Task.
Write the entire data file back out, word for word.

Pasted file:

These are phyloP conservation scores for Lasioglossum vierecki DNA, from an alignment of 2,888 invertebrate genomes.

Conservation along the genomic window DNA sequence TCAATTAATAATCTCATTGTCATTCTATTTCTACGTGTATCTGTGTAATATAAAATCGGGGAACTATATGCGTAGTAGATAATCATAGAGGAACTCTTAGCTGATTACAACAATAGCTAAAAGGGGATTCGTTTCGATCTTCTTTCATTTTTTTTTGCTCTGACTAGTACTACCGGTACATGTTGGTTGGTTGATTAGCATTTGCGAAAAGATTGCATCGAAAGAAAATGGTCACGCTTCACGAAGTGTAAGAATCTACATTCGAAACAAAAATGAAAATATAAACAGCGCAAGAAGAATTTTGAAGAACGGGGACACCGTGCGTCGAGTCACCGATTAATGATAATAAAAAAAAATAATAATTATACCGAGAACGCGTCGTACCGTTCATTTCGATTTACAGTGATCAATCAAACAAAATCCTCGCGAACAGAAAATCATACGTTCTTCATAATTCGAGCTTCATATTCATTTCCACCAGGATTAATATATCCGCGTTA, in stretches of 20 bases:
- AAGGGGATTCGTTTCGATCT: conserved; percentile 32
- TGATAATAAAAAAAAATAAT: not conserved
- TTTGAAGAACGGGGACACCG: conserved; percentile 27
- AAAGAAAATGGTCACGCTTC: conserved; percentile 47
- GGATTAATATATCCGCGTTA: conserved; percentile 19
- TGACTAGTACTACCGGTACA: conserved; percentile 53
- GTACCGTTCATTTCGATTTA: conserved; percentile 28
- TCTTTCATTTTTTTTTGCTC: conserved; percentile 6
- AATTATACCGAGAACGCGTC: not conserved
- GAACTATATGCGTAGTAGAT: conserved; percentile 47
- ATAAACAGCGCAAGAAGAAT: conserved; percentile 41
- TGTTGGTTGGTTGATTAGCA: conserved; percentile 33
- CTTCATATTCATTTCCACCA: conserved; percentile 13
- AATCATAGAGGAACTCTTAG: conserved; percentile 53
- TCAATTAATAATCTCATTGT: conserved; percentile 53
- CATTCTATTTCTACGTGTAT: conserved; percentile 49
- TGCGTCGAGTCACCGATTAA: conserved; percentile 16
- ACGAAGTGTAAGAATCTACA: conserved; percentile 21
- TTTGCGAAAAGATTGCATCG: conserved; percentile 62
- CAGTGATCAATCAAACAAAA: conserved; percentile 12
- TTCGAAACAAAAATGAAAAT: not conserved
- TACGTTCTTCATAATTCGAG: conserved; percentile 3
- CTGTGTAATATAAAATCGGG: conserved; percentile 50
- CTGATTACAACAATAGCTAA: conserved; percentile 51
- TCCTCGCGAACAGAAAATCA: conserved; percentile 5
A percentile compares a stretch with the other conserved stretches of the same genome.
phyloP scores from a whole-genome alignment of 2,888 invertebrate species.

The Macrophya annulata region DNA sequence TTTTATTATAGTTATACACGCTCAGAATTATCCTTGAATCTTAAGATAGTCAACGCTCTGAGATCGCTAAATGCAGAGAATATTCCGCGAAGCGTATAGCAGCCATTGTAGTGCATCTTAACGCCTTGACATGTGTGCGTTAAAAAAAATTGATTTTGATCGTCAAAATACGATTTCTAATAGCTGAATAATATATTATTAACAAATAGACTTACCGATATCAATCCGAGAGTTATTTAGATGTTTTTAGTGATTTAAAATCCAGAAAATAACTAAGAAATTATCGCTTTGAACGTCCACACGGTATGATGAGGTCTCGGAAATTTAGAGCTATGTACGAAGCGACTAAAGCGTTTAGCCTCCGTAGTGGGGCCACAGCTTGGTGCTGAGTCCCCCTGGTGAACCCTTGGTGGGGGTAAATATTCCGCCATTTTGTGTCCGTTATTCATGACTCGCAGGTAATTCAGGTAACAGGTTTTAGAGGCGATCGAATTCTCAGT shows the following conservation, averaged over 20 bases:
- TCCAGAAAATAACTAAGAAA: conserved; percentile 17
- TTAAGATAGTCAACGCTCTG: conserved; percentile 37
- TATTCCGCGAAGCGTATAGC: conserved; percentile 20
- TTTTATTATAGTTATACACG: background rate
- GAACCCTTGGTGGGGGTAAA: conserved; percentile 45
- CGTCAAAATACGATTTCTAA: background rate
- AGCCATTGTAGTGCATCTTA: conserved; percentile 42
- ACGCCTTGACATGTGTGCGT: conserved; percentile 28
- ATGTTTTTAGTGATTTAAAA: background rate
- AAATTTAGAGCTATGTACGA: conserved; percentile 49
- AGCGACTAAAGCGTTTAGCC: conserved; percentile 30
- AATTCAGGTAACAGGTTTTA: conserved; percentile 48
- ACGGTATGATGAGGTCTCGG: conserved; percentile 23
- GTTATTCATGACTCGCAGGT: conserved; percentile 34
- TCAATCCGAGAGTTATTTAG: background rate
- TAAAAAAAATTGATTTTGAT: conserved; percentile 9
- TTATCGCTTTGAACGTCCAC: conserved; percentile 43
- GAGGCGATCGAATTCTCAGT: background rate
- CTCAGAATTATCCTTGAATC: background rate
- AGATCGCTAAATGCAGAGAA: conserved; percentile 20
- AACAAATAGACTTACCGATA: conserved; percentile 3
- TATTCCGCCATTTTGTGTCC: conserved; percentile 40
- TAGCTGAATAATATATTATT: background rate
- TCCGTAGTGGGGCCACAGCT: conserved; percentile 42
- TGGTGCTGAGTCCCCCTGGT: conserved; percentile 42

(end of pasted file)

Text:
These are phyloP conservation scores for Lasioglossum vierecki DNA, from an alignment of 2,888 invertebrate genomes.

Conservation along the genomic window DNA sequence TCAATTAATAATCTCATTGTCATTCTATTTCTACGTGTATCTGTGTAATATAAAATCGGGGAACTATATGCGTAGTAGATAATCATAGAGGAACTCTTAGCTGATTACAACAATAGCTAAAAGGGGATTCGTTTCGATCTTCTTTCATTTTTTTTTGCTCTGACTAGTACTACCGGTACATGTTGGTTGGTTGATTAGCATTTGCGAAAAGATTGCATCGAAAGAAAATGGTCACGCTTCACGAAGTGTAAGAATCTACATTCGAAACAAAAATGAAAATATAAACAGCGCAAGAAGAATTTTGAAGAACGGGGACACCGTGCGTCGAGTCACCGATTAATGATAATAAAAAAAAATAATAATTATACCGAGAACGCGTCGTACCGTTCATTTCGATTTACAGTGATCAATCAAACAAAATCCTCGCGAACAGAAAATCATACGTTCTTCATAATTCGAGCTTCATATTCATTTCCACCAGGATTAATATATCCGCGTTA, in stretches of 20 bases:
- AAGGGGATTCGTTTCGATCT: conserved; percentile 32
- TGATAATAAAAAAAAATAAT: not conserved
- TTTGAAGAACGGGGACACCG: conserved; percentile 27
- AAAGAAAATGGTCACGCTTC: conserved; percentile 47
- GGATTAATATATCCGCGTTA: conserved; percentile 19
- TGACTAGTACTACCGGTACA: conserved; percentile 53
- GTACCGTTCATTTCGATTTA: conserved; percentile 28
- TCTTTCATTTTTTTTTGCTC: conserved; percentile 6
- AATTATACCGAGAACGCGTC: not conserved
- GAACTATATGCGTAGTAGAT: conserved; percentile 47
- ATAAACAGCGCAAGAAGAAT: conserved; percentile 41
- TGTTGGTTGGTTGATTAGCA: conserved; percentile 33
- CTTCATATTCATTTCCACCA: conserved; percentile 13
- AATCATAGAGGAACTCTTAG: conserved; percentile 53
- TCAATTAATAATCTCATTGT: conserved; percentile 53
- CATTCTATTTCTACGTGTAT: conserved; percentile 49
- TGCGTCGAGTCACCGATTAA: conserved; percentile 16
- ACGAAGTGTAAGAATCTACA: conserved; percentile 21
- TTTGCGAAAAGATTGCATCG: conserved; percentile 62
- CAGTGATCAATCAAACAAAA: conserved; percentile 12
- TTCGAAACAAAAATGAAAAT: not conserved
- TACGTTCTTCATAATTCGAG: conserved; percentile 3
- CTGTGTAATATAAAATCGGG: conserved; percentile 50
- CTGATTACAACAATAGCTAA: conserved; percentile 51
- TCCTCGCGAACAGAAAATCA: conserved; percentile 5
A percentile compares a stretch with the other conserved stretches of the same genome.
phyloP scores from a whole-genome alignment of 2,888 invertebrate species.

The Macrophya annulata region DNA sequence TTTTATTATAGTTATACACGCTCAGAATTATCCTTGAATCTTAAGATAGTCAACGCTCTGAGATCGCTAAATGCAGAGAATATTCCGCGAAGCGTATAGCAGCCATTGTAGTGCATCTTAACGCCTTGACATGTGTGCGTTAAAAAAAATTGATTTTGATCGTCAAAATACGATTTCTAATAGCTGAATAATATATTATTAACAAATAGACTTACCGATATCAATCCGAGAGTTATTTAGATGTTTTTAGTGATTTAAAATCCAGAAAATAACTAAGAAATTATCGCTTTGAACGTCCACACGGTATGATGAGGTCTCGGAAATTTAGAGCTATGTACGAAGCGACTAAAGCGTTTAGCCTCCGTAGTGGGGCCACAGCTTGGTGCTGAGTCCCCCTGGTGAACCCTTGGTGGGGGTAAATATTCCGCCATTTTGTGTCCGTTATTCATGACTCGCAGGTAATTCAGGTAACAGGTTTTAGAGGCGATCGAATTCTCAGT shows the following conservation, averaged over 20 bases:
- TCCAGAAAATAACTAAGAAA: conserved; percentile 17
- TTAAGATAGTCAACGCTCTG: conserved; percentile 37
- TATTCCGCGAAGCGTATAGC: conserved; percentile 20
- TTTTATTATAGTTATACACG: background rate
- GAACCCTTGGTGGGGGTAAA: conserved; percentile 45
- CGTCAAAATACGATTTCTAA: background rate
- AGCCATTGTAGTGCATCTTA: conserved; percentile 42
- ACGCCTTGACATGTGTGCGT: conserved; percentile 28
- ATGTTTTTAGTGATTTAAAA: background rate
- AAATTTAGAGCTATGTACGA: conserved; percentile 49
- AGCGACTAAAGCGTTTAGCC: conserved; percentile 30
- AATTCAGGTAACAGGTTTTA: conserved; percentile 48
- ACGGTATGATGAGGTCTCGG: conserved; percentile 23
- GTTATTCATGACTCGCAGGT: conserved; percentile 34
- TCAATCCGAGAGTTATTTAG: background rate
- TAAAAAAAATTGATTTTGAT: conserved; percentile 9
- TTATCGCTTTGAACGTCCAC: conserved; percentile 43
- GAGGCGATCGAATTCTCAGT: background rate
- CTCAGAATTATCCTTGAATC: background rate
- AGATCGCTAAATGCAGAGAA: conserved; percentile 20
- AACAAATAGACTTACCGATA: conserved; percentile 3
- TATTCCGCCATTTTGTGTCC: conserved; percentile 40
- TAGCTGAATAATATATTATT: background rate
- TCCGTAGTGGGGCCACAGCT: conserved; percentile 42
- TGGTGCTGAGTCCCCCTGGT: conserved; percentile 42